On appeal from Superior Court of New Jersey, Law Division, Essex County, Indictment No. 80-00-2540.
NOT FOR PUBLICATION WITHOUT THE APPROVAL OF THE APPELLATE DIVISION
Submitted January 6, 2010
Before Judges Miniman and Waugh.
Defendant Raymond Grice appeals the denial of his petition for post conviction relief (PCR). We reverse and remand for an evidentiary hearing.
We discern the following facts and procedural history from the record.
In 1983, Grice and co-defendant Albert Crowley were convicted of kidnapping, contrary to N.J.S.A. 2C:13-1(b)(1); aggravated sexual assault, contrary to N.J.S.A. 2C:14-2; robbery, contrary to N.J.S.A. 2C:15-1; and four other offenses.
They were each sentenced to an aggregate term of fifty years of incarceration, with twenty-five years of parole ineligibility.
We affirmed their convictions in a consolidated opinion, but remanded for resentencing. State v. Grice, No. A-2612-83 (App. Div. June 6, 1986) (Grice I). The Supreme Court granted certification, 107 N.J. 92 (1987), and affirmed in a per curiam opinion, 109 N.J. 379 (1988) (Grice II), from which three justices dissented. In the interim, the trial judge had again imposed an aggregate term of fifty years of incarceration, with twenty-five years of parole ineligibility.
In our opinion affirming the conviction, we outlined the relevant facts as follows:
At the time of the crime, Grice was eighteen and a senior in high school. Crowley was nineteen and a college freshman. They were apprehended entering the victim's car two and one-half hours after she had been kidnapped, raped and robbed. Crowley had the keys to the victim's car in his possession. He explained his possession by stating that he had seen two men exiting the car, one of whom appeared injured, and that they had left the keys in the car and run across a field. It was a cold rainy night, and Crowley admittedly took the car to drive home. He then went to Grice's apartment and told him that he had a car. They decided to visit Crowley's cousin but were apprehended when they entered the car, which was then under surveillance. Grice contends that he has received a twenty-five-year mandatory minimum sentence for attempting to ride in a car that he thought his friend had borrowed, and Crowley asserts that a similar sentence was imposed for no more than a "joy riding" offense.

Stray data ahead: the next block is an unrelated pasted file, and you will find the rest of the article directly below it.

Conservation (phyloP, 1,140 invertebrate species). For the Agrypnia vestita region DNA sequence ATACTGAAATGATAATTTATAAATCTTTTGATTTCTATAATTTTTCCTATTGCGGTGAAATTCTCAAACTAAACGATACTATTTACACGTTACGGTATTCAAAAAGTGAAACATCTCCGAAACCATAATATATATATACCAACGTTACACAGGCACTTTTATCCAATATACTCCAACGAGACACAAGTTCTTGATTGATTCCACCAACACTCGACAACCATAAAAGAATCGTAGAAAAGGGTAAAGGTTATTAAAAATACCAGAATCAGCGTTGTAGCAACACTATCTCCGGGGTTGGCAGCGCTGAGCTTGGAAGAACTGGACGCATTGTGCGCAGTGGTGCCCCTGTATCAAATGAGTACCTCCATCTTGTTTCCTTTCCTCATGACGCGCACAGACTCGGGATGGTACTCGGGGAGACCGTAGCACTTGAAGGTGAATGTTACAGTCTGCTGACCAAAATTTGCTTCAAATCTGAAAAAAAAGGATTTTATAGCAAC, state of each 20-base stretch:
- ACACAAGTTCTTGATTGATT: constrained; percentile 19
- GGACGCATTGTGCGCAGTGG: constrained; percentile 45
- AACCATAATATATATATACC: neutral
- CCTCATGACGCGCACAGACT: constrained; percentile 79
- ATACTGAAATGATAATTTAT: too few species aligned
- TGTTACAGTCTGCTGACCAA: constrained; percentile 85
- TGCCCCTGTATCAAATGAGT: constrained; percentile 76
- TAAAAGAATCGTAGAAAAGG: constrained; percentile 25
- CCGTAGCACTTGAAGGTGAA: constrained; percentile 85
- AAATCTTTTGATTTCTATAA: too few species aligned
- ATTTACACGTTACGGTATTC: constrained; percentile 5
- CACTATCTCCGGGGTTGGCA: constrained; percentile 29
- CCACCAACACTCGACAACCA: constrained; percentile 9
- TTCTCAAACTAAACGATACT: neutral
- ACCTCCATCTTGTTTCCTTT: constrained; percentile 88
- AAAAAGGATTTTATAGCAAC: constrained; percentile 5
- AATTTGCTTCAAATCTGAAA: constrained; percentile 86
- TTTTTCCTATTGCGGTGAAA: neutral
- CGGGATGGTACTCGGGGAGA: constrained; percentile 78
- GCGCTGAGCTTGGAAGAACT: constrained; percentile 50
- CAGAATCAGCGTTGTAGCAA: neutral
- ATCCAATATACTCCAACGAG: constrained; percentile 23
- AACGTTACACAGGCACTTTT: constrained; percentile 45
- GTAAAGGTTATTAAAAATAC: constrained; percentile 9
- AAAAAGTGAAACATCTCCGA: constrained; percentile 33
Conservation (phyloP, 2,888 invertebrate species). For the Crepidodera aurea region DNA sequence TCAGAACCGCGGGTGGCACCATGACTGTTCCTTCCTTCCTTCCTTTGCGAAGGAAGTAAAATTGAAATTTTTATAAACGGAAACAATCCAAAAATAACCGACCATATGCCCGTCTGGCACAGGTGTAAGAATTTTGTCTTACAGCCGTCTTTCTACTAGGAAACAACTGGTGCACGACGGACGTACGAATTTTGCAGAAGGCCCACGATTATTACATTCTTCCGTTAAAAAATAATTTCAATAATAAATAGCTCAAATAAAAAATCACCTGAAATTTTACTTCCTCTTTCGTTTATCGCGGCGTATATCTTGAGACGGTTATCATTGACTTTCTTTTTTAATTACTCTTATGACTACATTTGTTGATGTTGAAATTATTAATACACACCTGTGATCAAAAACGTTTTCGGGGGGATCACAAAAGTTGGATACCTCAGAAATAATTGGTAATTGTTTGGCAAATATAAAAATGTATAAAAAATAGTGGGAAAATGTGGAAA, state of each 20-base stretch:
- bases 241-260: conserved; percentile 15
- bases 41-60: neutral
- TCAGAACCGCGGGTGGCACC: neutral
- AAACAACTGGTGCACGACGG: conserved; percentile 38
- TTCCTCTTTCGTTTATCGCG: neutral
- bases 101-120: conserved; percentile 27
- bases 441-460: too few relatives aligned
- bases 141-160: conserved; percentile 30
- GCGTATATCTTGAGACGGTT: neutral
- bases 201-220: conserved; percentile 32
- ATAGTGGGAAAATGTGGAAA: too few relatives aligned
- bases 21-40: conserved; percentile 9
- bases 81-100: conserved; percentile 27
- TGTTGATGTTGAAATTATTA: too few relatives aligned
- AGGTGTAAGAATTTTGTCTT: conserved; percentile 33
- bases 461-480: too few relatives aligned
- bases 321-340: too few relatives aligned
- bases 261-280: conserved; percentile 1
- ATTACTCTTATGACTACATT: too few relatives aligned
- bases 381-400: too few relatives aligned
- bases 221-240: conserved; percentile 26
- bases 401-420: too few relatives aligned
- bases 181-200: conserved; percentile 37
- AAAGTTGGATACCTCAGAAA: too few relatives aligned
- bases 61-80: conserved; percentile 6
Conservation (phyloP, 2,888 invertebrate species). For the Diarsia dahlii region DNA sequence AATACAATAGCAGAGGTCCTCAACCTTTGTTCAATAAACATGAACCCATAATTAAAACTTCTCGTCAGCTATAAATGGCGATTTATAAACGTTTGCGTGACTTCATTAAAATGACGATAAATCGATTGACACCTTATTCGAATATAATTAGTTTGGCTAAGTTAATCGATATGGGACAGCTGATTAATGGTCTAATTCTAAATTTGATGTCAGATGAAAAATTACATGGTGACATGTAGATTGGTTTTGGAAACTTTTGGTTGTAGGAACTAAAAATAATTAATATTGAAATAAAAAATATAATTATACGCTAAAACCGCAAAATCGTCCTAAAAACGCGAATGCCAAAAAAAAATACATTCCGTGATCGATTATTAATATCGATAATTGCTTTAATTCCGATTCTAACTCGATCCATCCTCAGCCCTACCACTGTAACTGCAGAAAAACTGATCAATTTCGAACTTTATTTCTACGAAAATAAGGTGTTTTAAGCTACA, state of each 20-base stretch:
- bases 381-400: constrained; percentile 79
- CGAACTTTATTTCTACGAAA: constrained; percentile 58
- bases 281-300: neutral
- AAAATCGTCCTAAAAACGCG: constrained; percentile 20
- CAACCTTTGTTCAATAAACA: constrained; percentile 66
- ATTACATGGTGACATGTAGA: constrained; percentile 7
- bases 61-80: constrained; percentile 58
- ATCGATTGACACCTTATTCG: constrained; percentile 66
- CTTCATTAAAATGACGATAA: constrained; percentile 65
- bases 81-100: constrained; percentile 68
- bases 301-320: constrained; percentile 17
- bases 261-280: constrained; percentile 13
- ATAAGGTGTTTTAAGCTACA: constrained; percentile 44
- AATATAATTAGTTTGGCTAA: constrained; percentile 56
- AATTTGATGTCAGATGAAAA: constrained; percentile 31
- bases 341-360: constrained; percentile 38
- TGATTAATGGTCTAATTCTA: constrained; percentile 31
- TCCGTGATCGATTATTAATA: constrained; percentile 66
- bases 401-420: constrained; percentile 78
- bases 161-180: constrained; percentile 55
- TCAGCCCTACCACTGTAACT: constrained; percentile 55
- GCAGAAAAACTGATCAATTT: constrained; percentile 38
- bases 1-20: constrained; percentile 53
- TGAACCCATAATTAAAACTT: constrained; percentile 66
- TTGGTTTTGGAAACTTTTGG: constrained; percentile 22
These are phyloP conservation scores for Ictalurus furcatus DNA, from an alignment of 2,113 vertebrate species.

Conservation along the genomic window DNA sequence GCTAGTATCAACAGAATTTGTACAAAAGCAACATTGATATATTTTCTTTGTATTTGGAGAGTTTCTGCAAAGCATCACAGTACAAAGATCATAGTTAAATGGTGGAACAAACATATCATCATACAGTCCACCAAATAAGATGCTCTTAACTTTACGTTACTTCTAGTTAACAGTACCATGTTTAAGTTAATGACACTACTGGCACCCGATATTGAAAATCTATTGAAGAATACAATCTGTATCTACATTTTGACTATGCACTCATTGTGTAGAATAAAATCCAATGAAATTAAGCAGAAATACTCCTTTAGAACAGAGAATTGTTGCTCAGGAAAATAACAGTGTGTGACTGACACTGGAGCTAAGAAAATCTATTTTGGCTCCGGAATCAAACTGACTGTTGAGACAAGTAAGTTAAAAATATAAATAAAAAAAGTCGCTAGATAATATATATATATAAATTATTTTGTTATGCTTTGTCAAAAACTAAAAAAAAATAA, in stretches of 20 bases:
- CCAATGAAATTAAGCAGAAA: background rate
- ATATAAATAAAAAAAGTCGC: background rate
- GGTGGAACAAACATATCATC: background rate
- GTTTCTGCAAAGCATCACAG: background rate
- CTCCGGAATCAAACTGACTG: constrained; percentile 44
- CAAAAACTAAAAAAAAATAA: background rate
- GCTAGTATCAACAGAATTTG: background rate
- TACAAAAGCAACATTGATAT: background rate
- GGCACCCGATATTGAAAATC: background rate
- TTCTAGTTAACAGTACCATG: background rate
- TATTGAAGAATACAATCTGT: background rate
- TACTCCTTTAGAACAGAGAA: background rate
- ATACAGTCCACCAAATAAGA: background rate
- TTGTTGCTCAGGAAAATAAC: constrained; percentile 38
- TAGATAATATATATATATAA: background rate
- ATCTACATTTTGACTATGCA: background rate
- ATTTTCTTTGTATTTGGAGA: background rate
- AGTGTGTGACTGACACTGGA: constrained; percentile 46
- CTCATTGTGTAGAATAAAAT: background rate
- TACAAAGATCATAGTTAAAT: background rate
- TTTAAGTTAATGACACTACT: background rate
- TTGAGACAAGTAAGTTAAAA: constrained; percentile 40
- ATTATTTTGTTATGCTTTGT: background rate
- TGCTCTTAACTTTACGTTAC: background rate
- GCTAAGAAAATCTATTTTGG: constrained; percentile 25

The victim's story is heart-rendering. While her savage, brutal and degrading ordeal invokes a natural societal feeling to seek vengeance against the perpetrators, we approach our analysis of this case solely highlighting those facts which bear on the legal issues before us. On February 11, 1981, after an evening of bowling, the victim arrived at her home in Belleville at approximately 9:15 p.m. As she turned to leave her garage she felt an arm over her neck and mouth. She turned and saw two "dark faces." She tried to struggle, but she had a weak right arm due to paralysis as a child. She had an opportunity to see the perpetrators as they stood beneath her garage light. She further viewed them when they forced her into the back of her car, when the car passed under a street light and, after parking in a remote area of Branch Brook Park, when they repeatedly raped her, forced her to perform oral sex, attempted to sodomize her, beat her unmercifully and threatened to kill her. The attackers then pushed her from the car, and shortly afterwards she was picked up by a motorist who took her to his apartment from which she called her tenant, a policeman, as well as the Newark and Belleville Police Departments. She was immediately taken to a local hospital in a hysterical condition. She was then found to have a torn retina and two facial fractures. The police took her to the Rape Unit at United Hospitals where treatment was continued. She was administered numerous medications, twenty-five by her count.
In the interim, off-duty Newark police officer Avalone, who had been working part-time at the United Hospitals' emergency room, was informed of the rape and given a description of the car. When he finished his shift he began searching for the vehicle. At approximately 11:30 p.m. he saw the car on Mt. Prospect Avenue in Belleville, and followed it through the Belleville streets. When it stopped for a red light, he pulled his vehicle alongside and then tried to block the path of the car. He left his car and drew his service revolver, ordering the two black males seated in the front seat to "freeze." The car then swerved and tried to hit Avalone, whereupon Avalone fired and saw the passenger fall to the floor of the car. The car then sped away. Avalone testified that he had thought he had "blown his head off."